If you’re shopping for a new television this holiday season, you won’t find much in the way of new technology – at least not at prices most people can afford.
But you will find low prices on entry-level TVs – even on jumbo-sized sets. And you’ll also find that when it comes to features, midrange TVs are offering much more bang for the buck than ever before.
“I think consumers will be pleasantly surprised,” said Shawn DuBravac, chief economist of the Consumer Electronics Association, especially if they haven’t “gone out and looked at TVs lately.”
For the past five or six years, a steady stream of new features have made their way into TVs. Higher resolutions and faster refresh rates improved screen images, LED backlights resulted in extra-thin sets, and growing production of ever-larger display sizes gave consumers the chance to buy huge TVs at moderate prices.
But this year, the market is in a lull. The premium features from the past two years – Internet connectivity and 3-D viewing – are becoming standard fare on midrange sets, but nothing is really taking their place.
“We’re sort of in this awkward position”, said Linn Huang, a senior research analyst at IDC, a technology consulting firm. “From a technology standpoint in terms of holidays, you’re not going to see anything groundbreakingly new.”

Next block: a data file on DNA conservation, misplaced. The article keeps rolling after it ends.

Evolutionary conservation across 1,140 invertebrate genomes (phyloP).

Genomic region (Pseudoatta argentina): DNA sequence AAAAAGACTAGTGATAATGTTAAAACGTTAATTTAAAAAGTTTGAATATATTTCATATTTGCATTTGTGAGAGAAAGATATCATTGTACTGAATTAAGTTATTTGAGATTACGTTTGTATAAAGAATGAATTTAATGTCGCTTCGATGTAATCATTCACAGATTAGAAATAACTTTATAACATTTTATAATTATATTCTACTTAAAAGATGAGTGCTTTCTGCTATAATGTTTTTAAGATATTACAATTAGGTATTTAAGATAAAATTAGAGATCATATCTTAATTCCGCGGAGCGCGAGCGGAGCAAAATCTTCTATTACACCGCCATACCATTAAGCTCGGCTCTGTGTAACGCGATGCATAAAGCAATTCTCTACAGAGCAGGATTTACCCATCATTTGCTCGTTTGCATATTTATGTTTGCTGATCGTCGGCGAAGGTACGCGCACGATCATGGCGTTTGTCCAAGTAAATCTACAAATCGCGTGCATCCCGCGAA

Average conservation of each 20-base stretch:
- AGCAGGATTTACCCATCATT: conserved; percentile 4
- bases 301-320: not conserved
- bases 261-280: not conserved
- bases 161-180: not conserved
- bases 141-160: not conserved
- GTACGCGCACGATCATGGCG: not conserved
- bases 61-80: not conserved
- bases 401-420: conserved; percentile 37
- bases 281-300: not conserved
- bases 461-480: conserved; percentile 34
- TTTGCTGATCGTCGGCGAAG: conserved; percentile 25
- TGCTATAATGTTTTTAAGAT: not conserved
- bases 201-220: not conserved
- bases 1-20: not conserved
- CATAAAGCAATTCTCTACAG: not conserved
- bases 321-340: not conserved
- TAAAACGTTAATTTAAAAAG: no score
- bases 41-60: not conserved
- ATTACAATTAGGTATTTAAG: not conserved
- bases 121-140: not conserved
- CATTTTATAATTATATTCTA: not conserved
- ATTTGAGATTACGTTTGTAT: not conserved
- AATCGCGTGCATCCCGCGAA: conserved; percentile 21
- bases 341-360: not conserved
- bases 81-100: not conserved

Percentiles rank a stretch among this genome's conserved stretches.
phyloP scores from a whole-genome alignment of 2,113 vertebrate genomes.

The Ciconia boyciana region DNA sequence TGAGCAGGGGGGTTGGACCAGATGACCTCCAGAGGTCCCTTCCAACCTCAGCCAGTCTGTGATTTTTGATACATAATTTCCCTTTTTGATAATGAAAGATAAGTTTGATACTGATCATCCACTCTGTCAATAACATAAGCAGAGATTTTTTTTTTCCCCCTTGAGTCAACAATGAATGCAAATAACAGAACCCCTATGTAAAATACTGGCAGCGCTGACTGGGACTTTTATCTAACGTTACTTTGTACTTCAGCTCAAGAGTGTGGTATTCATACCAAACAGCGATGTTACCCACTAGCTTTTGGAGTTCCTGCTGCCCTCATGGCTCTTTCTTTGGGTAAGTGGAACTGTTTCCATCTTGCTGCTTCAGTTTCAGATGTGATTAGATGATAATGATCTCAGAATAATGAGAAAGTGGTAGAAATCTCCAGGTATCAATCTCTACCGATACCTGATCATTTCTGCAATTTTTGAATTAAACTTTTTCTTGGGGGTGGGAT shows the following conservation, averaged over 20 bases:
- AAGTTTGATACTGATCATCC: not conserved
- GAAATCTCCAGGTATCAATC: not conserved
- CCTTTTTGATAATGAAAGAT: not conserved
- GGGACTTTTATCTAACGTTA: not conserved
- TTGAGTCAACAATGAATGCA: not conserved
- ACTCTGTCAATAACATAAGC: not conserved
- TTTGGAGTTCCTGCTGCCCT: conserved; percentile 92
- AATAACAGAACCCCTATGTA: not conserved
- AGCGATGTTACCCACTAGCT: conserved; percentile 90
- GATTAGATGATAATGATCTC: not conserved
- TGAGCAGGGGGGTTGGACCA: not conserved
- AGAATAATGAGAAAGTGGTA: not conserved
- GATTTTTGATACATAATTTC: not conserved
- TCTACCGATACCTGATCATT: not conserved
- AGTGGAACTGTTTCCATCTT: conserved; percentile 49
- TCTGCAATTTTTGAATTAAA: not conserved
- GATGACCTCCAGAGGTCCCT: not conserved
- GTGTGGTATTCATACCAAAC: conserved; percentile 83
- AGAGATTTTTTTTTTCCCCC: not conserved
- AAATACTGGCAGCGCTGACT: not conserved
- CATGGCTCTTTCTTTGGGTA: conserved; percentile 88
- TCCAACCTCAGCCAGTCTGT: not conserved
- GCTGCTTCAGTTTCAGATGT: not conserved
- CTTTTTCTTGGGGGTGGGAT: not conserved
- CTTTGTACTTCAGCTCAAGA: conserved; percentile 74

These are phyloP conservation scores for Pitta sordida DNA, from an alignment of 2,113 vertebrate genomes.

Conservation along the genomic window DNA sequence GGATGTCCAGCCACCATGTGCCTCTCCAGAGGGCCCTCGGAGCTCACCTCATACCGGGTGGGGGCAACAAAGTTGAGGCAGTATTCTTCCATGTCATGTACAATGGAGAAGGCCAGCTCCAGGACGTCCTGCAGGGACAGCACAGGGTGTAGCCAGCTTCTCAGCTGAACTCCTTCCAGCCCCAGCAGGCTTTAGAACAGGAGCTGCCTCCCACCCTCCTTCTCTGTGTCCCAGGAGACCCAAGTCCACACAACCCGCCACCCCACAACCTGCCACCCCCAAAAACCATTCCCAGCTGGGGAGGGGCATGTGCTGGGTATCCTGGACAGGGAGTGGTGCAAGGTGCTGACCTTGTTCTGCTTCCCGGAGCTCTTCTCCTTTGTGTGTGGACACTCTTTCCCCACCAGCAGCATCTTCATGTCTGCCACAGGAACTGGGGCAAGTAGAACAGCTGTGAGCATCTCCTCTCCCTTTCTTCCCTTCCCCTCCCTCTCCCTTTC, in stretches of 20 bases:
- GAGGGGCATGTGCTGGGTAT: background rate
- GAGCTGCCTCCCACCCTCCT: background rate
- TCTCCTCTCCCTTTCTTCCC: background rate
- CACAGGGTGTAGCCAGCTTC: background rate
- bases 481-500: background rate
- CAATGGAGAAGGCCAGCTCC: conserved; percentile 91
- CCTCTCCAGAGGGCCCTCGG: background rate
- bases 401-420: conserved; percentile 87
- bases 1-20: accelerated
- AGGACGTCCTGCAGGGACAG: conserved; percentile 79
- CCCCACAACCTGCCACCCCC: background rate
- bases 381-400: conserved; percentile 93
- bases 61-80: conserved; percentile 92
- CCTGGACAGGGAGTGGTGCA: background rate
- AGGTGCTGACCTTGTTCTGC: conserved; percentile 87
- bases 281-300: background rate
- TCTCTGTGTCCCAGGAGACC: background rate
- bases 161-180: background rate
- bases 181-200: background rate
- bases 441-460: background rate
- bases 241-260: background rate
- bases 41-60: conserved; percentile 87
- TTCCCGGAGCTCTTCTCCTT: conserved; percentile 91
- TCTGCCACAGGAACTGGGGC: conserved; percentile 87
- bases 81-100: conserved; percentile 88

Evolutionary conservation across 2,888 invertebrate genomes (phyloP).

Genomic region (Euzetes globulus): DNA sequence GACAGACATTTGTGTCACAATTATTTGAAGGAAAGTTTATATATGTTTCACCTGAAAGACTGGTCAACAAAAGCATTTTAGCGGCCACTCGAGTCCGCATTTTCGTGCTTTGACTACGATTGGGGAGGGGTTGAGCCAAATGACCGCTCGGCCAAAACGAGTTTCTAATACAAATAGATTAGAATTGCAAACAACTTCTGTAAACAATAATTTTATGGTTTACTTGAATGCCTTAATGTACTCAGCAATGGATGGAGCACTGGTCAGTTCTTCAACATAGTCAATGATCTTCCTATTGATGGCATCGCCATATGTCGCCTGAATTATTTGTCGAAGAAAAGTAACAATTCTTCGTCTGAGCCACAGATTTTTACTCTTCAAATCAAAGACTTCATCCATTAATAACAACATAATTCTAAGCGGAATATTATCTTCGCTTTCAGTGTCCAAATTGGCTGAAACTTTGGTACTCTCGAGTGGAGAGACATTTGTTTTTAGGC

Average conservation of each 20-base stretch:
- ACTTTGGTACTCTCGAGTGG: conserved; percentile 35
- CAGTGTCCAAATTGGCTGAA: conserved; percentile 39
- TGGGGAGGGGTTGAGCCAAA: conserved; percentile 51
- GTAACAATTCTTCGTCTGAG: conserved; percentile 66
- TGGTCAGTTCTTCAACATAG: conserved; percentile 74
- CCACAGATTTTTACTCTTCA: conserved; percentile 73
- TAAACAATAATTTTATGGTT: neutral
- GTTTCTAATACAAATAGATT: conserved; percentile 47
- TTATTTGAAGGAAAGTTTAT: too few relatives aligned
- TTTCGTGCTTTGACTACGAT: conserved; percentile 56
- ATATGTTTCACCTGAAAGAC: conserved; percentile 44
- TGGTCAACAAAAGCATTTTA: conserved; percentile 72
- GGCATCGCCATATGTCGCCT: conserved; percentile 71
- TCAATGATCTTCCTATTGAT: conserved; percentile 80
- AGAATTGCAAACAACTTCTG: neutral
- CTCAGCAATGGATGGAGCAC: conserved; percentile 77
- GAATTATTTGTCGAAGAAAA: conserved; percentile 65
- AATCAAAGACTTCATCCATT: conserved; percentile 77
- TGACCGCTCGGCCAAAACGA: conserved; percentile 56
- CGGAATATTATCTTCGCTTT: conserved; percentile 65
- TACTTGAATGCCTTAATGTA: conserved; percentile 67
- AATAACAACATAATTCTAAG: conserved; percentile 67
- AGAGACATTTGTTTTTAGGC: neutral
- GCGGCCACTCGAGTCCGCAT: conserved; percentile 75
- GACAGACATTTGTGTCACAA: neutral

At least that’s true at the big-box stores where most consumers shop for TVs. Some cutting-edge features – most notably ultrahigh resolution “4K” TVs and TVs based on OLED technology – are starting to make their way into production models. But the numbers of those TVs being produced are so small that they likely won’t show up at your local Best Buy or Costco, Huang said.
And even if they did, the prices on those TVs will put them out of reach for everyone but the most affluent consumers. Sony’s 84-inch 4K TV, for example, is priced at around $25,000.
“Obviously prices will come down, but not enough to be meaningful” in the near term, said Jim Willcox, a senior editor who covers electronics at Consumer Reports.
But if you’re willing to settle for something other than the cutting edge in TV technology, you’re likely to get a good deal. According to NPD Group, a market research firm, the average price of a 50-inch television sold in September was $644. That’s down from $661 in September of last year and well off what consumers would have paid two or three years ago.
But don’t expect prices to continue to drop dramatically on entry-level models, analysts warn.
Prices fell sharply in recent years in part because the Great Recession struck at the same time that TV makers were ramping up production. That left manufacturers, distributors and retailers with an abundance of inventory that they needed to clear out. With the resulting low prices, profits on TV sales are small, and prices can’t get much lower.
This holiday season, “the discounts will be good, but they won’t be (the) exorbitant (discounts) that we saw last holiday season,” Huang said.